Instead, make your own trail mix with pumpkin seeds—it’s quick and easy and the best part is that you get to control the ingredients and the portion size.

Make pumpkin seed butter

If you’re looking for an allergy-safe option for school lunches, try making pumpkin seed butter, which is simple to whip up in your blender or Vitamix.

You can also add pumpkin seed butter to smoothies, swirl it into yogurt, drizzle it on top of fruit, or serve it as a fruit dip.

Need a recipe? Try Momables’ Cinnamon Pumpkin Seed Butter.

Add pumpkin seeds to salads, soups, and side dishes

Pumpkin seeds can be tossed into about any type of meal and side dish. Think: vegetable stir-fry, roasted vegetables, rice and grain dishes, tacos, chilis, soups and salads.

Prepare a pesto

Swap pine nuts for pumpkin seeds in your favorite pesto recipe for a healthy and delicious addition to steak, fish or chicken or spread on your favorite toasted baguette.

Best Pumpkin Seeds To Buy

If you want to roast shelled pumpkin seeds but don’t have the time, there are some great healthy, store-bought options.

Both brands are non-GMO, gluten-free and free of dairy, egg, soy, peanut and tree nuts, which is important if you have kids with food allergies like I do

Go Raw Organic Sprouted Pumpkin Seeds pumpkin seeds are sprouted which makes them easy to digest and boosts their nutritional value.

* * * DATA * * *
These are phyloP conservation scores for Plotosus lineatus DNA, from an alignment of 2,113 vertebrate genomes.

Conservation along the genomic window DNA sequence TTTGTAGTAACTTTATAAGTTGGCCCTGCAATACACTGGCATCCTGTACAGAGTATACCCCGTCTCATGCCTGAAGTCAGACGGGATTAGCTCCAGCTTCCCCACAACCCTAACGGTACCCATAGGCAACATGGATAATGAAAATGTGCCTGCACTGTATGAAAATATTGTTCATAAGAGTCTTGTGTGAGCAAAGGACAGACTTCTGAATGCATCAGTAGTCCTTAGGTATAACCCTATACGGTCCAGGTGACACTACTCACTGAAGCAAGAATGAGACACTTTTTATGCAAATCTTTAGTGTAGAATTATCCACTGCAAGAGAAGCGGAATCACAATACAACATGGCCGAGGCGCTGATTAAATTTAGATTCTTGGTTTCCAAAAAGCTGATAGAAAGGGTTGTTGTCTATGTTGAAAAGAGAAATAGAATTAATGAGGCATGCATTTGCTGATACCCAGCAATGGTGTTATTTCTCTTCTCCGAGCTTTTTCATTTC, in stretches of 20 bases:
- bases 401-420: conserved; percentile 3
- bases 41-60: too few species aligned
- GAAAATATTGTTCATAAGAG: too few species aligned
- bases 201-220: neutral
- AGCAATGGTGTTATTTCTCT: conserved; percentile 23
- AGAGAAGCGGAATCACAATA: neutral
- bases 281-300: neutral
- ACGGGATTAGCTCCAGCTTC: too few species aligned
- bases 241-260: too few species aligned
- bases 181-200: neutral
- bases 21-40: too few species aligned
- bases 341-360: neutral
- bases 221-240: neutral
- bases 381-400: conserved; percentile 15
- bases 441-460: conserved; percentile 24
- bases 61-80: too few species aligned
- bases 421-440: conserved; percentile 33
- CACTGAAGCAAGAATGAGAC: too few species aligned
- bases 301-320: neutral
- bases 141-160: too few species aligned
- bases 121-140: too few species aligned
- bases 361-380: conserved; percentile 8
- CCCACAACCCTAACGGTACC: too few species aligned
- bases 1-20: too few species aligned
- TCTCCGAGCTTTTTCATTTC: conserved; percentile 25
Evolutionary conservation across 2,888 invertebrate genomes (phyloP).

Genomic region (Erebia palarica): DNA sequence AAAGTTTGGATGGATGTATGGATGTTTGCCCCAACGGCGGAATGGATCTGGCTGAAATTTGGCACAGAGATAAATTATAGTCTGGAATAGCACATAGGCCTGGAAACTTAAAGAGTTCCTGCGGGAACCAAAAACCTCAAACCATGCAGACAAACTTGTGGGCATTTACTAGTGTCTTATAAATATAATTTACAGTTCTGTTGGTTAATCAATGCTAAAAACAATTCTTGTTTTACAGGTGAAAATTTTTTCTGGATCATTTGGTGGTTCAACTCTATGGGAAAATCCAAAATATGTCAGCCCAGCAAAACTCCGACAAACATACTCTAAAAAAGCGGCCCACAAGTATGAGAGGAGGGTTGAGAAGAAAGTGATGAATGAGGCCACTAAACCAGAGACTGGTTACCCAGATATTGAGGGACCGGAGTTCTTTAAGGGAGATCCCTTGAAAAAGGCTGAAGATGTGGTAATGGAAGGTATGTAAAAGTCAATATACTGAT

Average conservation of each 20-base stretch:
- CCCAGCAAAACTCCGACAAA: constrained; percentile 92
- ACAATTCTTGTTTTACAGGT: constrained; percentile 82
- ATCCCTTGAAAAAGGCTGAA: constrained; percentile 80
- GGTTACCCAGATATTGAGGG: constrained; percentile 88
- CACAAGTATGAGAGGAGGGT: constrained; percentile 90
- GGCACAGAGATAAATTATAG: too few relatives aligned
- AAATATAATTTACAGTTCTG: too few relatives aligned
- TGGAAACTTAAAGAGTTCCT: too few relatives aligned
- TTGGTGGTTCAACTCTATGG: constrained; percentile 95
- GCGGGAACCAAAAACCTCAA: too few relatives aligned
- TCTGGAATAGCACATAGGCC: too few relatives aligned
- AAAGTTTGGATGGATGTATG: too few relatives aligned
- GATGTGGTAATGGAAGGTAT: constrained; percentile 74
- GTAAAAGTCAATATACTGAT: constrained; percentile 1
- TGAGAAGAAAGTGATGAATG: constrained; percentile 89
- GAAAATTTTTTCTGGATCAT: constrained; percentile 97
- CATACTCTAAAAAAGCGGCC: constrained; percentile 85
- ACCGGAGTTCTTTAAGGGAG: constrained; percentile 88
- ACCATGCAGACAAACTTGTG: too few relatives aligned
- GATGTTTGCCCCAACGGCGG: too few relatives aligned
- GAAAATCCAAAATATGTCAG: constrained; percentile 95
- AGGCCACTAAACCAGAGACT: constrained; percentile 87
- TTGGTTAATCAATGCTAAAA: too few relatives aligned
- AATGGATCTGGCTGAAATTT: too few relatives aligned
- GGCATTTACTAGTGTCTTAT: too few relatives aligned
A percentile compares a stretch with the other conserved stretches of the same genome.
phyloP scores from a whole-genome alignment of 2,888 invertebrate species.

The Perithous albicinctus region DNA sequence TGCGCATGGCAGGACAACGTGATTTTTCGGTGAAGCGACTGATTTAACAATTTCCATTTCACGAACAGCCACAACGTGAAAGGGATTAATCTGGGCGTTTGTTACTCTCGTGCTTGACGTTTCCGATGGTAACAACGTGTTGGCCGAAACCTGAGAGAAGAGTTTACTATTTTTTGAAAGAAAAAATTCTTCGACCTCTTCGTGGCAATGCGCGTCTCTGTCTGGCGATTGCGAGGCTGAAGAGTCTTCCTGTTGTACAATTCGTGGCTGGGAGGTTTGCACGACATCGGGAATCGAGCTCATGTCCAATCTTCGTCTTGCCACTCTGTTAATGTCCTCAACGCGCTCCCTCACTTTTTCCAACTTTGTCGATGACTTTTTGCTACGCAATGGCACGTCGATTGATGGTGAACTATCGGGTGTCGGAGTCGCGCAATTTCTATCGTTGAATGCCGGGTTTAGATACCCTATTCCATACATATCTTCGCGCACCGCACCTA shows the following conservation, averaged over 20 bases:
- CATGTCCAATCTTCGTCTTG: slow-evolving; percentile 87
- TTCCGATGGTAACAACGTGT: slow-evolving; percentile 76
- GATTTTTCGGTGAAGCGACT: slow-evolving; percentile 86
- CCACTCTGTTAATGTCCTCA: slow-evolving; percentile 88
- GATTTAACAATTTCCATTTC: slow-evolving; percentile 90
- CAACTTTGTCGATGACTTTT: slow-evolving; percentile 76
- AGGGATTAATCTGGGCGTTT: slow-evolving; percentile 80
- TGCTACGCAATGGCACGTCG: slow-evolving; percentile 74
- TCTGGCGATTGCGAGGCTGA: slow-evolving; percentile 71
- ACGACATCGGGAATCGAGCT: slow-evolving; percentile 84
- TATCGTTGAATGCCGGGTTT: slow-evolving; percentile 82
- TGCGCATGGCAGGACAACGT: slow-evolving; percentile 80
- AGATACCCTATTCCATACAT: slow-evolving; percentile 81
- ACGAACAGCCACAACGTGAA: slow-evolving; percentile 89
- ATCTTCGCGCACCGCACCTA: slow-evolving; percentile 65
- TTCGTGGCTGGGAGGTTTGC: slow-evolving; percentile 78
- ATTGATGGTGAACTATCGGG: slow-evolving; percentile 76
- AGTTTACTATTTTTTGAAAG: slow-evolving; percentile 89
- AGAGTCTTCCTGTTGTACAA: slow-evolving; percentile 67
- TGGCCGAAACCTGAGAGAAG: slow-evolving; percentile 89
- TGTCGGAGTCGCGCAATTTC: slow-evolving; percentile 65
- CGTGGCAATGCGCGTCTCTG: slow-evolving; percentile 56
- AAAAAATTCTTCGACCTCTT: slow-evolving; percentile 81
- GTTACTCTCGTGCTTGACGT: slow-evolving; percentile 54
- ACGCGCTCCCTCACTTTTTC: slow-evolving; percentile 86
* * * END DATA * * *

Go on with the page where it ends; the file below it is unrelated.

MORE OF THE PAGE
SuperSeedz brand pumpkin seeds are roasted with only natural ingredients like dark chocolate, cinnamon (my kids’ favorite) and cayenne pepper. They also come in 1 ounce and 5 ounce snack size pouches.

My Favorite Pumpkin Seeds Recipe

My daughter loves roasted cinnamon sugar pumpkin seeds and although I’ve purchased them in the past, they can get pricey, so recently I made them for her.

I used this recipe for Cinnamon Toast Pumpkin Seeds but swapped out the white sugar for coconut sugar (I like Madhava).

Does your family eat pumpkin seeds? What’s your favorite way to serve them up? Let me know in the comments.

Author Details
Julie Revelant teaches parents how to raise children who are healthy, adventurous eaters. Through blog posts and videos, her goal is to shift the conversation from short-term, problem picky eating to lifelong, healthy eating and healthy futures.